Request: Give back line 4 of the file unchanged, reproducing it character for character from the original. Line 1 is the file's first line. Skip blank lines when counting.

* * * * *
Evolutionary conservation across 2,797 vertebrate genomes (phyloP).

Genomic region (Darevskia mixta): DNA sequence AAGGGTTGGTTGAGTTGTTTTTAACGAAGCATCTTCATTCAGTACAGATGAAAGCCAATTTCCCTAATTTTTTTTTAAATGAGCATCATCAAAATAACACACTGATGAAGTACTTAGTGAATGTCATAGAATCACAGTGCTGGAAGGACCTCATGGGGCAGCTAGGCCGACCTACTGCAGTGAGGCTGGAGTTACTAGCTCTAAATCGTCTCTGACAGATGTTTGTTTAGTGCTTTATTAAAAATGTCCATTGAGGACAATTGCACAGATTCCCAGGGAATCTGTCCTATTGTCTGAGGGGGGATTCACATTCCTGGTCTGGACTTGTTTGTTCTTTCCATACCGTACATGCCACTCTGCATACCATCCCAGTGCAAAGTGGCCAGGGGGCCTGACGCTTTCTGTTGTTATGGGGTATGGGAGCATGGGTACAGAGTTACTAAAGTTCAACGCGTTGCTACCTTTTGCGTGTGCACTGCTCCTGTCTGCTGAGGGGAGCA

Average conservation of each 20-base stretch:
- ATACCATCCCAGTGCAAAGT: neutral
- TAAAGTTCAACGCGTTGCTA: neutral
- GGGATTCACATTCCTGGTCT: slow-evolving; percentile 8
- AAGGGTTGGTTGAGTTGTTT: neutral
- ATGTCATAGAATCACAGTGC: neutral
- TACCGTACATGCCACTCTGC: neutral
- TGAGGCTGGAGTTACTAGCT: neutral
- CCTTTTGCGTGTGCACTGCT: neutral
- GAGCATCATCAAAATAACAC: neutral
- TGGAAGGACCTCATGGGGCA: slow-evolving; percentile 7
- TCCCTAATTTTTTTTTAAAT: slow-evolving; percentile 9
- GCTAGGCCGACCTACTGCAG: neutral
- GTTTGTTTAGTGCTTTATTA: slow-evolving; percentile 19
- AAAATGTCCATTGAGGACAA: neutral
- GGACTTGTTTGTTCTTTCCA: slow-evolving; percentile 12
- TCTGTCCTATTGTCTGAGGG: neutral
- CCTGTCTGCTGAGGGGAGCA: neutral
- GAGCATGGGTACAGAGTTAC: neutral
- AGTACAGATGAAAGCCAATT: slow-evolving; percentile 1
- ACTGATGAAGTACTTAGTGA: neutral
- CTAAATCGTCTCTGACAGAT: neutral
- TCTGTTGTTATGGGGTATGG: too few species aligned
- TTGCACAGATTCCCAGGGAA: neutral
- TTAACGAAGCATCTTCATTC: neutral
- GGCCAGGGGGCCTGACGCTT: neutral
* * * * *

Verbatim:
- ATACCATCCCAGTGCAAAGT: neutral